Nine countries, including Mozambique, Tanzania, Ethiopia, Comoros, Mauritius and Kenya have been put on alert after a deadly outbreak of airborne plague hit Madagascar.
Since October 12, 684 plague cases have been identified on the East African island, including 57 deaths – and the World Health Organisation (W.H.O.) reports that at least 35 of Madagascar’s 114 districts are now affected by the epidemic.
W.H.O. has revealed two thirds of those cases are suspected to be pneumonic – meaning that the disease is airborne and can easily spread through sneezing and coughing. Pneumonic plague is often referred to by health experts as the “deadliest and most rapid [spreading] form of plague.”
Unlike previous years, this current outbreak is considered to be a much greater threat to the entire East African region because of its pneumonic form, a form that can kill within 24 hours.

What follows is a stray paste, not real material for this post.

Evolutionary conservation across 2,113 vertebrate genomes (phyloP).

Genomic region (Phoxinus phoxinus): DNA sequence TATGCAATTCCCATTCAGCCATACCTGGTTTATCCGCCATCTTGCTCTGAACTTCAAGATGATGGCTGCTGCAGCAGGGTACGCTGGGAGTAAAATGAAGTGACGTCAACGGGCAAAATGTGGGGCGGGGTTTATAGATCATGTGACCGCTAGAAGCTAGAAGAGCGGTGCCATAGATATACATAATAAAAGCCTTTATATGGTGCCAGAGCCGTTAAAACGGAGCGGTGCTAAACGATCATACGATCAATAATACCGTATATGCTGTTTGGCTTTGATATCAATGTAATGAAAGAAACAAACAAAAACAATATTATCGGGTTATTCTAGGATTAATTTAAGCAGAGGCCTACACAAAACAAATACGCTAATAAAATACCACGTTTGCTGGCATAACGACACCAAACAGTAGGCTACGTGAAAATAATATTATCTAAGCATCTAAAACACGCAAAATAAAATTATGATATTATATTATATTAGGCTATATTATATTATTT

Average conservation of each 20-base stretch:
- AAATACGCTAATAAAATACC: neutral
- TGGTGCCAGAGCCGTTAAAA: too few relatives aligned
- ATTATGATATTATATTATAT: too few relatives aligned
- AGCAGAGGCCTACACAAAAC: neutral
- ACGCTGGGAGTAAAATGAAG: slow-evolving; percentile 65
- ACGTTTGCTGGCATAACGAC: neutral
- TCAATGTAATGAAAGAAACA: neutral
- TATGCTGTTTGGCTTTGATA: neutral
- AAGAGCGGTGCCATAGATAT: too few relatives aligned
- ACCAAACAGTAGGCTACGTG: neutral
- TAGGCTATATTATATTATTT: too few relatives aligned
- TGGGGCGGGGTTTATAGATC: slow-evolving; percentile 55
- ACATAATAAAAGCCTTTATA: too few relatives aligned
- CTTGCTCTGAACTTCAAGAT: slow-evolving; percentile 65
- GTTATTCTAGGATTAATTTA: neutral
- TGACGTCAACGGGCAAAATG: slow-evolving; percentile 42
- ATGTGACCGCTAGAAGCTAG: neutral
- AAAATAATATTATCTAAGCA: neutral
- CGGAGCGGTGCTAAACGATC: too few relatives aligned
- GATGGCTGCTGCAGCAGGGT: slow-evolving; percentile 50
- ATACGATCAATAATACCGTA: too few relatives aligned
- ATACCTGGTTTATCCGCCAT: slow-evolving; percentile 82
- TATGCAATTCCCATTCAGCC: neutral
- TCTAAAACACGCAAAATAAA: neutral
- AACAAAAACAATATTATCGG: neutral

The most common form of plague, bubonic plague, is usually spread through insects and rodents, and was synonymous with 14th century Europe – where it wiped out at least 50 million people.
The outbreak is reportedly moving quickly, the disease is believed to have already infected 50 aid workers and threatens to reach the Seychelles, South Africa and La Reunion.
The African branch of the W.H.O. states 93 people have lost their lives to the disease so far, lower than the 124 noted in official U.N. figures.
“The risk of the disease spreading is high at national level… because it is present in several towns and this is just the start of the outbreak,” a W.H.O. official said.
*This article was originally posted on CGTN Africa